Getting smarter about energy
by Jonathan McBrien
Ofgem's announcement in July laid out a bold intent to enable and incentivise a transformation of how energy is generated and consumed here in the UK.
Smarter energy system will help people and businesses make more informed choices about when they use electricity and charge products such as electric vehicles.
Breaking down barriers preventing new technologies and business models from entering the energy market.
New technologies that help store and manage [renewable energy such as wind and solar] are emerging and the costs are falling.
In other words, stuff's going to start to happen so that in the near future we'll meet our energy demands by getting more value out of existing infrastructure and greater emphasis on managed decentralisation. It's a bold vision and gives greater legitimacy to the smart meter rollout than the promise of accurate bills and faster supplier switching.
If you squint it could almost look as if this was the plan all along.
Explicitly referred to is wide adoption of renewables and battery storage in our homes and businesses. I hope that "breaking down barriers" means financial incentives in the form of grants for the hardware involved or repayments offset by whatever I might feed in to the grid. No matter, it makes a lot of sense to have energy generation sited closer to its consumption.
Less obvious is a need to get smarter with how energy is consumed, essentially smart domestic Demand Side Response. I say 'smart' meaning that for it to be effective we're going to need intelligent consumption measurement and behind-the-meter appliance management. In short, don't leave the response bit up to me for even if I agree with domestic DSR in principle, it's not always going to be practical for me to participate. I might lapse into bad habits or just forget to switch stuff off. Wouldn't it be great if the bots took care of that so I don't have to even be aware that the whole process is happening at all?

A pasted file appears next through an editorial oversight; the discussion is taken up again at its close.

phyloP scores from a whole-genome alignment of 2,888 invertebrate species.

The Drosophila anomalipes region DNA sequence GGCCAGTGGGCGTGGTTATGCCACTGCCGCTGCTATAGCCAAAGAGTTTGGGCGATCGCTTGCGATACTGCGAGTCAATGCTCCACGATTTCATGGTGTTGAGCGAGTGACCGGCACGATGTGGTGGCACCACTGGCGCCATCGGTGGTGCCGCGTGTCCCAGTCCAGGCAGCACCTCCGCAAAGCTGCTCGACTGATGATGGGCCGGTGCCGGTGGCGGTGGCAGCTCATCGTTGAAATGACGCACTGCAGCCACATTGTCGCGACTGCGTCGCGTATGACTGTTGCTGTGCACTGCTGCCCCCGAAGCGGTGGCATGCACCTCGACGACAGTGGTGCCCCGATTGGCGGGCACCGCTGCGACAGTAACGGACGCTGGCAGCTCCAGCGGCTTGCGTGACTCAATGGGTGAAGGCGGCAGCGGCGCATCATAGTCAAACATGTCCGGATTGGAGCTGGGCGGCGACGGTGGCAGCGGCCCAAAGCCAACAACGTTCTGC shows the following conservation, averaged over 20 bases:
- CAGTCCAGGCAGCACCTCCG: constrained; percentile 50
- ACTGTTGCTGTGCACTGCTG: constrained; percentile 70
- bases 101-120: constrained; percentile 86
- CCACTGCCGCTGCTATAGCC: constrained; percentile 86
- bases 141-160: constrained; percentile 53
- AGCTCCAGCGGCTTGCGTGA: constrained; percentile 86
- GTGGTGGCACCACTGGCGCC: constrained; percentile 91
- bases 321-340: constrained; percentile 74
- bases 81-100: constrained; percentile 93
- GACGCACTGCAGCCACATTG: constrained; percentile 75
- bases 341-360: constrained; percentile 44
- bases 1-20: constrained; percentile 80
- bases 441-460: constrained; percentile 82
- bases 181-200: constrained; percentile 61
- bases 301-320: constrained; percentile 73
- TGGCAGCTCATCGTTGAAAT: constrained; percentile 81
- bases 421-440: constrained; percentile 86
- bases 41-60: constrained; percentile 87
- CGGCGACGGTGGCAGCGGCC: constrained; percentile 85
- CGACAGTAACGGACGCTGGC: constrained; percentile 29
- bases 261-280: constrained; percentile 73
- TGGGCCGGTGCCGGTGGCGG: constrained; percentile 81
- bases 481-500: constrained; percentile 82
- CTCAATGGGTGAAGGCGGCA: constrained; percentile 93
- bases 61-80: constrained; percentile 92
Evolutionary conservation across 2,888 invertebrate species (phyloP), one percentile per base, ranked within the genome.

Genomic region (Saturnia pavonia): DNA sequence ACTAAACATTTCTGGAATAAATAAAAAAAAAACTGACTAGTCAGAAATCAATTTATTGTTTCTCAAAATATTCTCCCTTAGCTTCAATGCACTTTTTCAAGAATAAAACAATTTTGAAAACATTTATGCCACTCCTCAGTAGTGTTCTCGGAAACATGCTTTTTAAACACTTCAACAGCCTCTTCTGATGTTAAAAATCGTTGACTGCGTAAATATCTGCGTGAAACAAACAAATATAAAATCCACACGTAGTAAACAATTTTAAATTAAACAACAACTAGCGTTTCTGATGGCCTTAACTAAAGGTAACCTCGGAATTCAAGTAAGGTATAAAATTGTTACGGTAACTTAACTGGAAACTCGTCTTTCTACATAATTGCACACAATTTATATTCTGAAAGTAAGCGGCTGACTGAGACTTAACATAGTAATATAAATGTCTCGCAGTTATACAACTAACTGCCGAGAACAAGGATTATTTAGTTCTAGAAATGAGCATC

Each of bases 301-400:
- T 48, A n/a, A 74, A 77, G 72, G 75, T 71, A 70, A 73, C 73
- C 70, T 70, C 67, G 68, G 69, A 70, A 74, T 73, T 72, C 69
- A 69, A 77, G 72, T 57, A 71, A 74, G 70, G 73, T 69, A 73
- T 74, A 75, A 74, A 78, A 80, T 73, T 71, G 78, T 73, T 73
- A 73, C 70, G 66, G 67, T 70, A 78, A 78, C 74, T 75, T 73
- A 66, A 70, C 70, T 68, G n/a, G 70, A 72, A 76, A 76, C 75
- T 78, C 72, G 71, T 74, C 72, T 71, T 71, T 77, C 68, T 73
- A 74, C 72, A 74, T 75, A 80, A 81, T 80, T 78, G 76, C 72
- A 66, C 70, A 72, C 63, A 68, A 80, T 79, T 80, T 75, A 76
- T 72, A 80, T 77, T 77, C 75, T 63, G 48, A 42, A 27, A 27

A fundamental enabler of that, and one there'll inevitably be some resistance to, is widespread measurement of what's going through all those domestic meters. As it happens, proposals on mandatory domestic smart meter half hourly settlement are due from Ofgem in 2019 so it's probably worth keeping an eye on the Daily Mail around then.
So instead of me (or you) having to do much at all, I foresee an intelligent software agent acting on your behalf. It'd switch your supplier through a transactive energy exchange balanced with your contributions to domestic DSR, which may be a combination of tariff incentives and your own rule definitions. This requires some smartness behind the meter in context of overall network requirements, energy unit price and the needs of its peers behind the meter.
A transactive energy exchange would enable this model of consumption but it requires an adopted standard, transparency and trust to promote adoption. I fear that so much innovation potential would be unrealised if a monopoly organisation was anointed with the sole, central authority of managing such an infrastructure.
Thankfully there is some hope offered by blockchain based technologies backed by an industry adopted protocol for energy exchange. Blockchain for energy will be the subject of a series of posts to follow.
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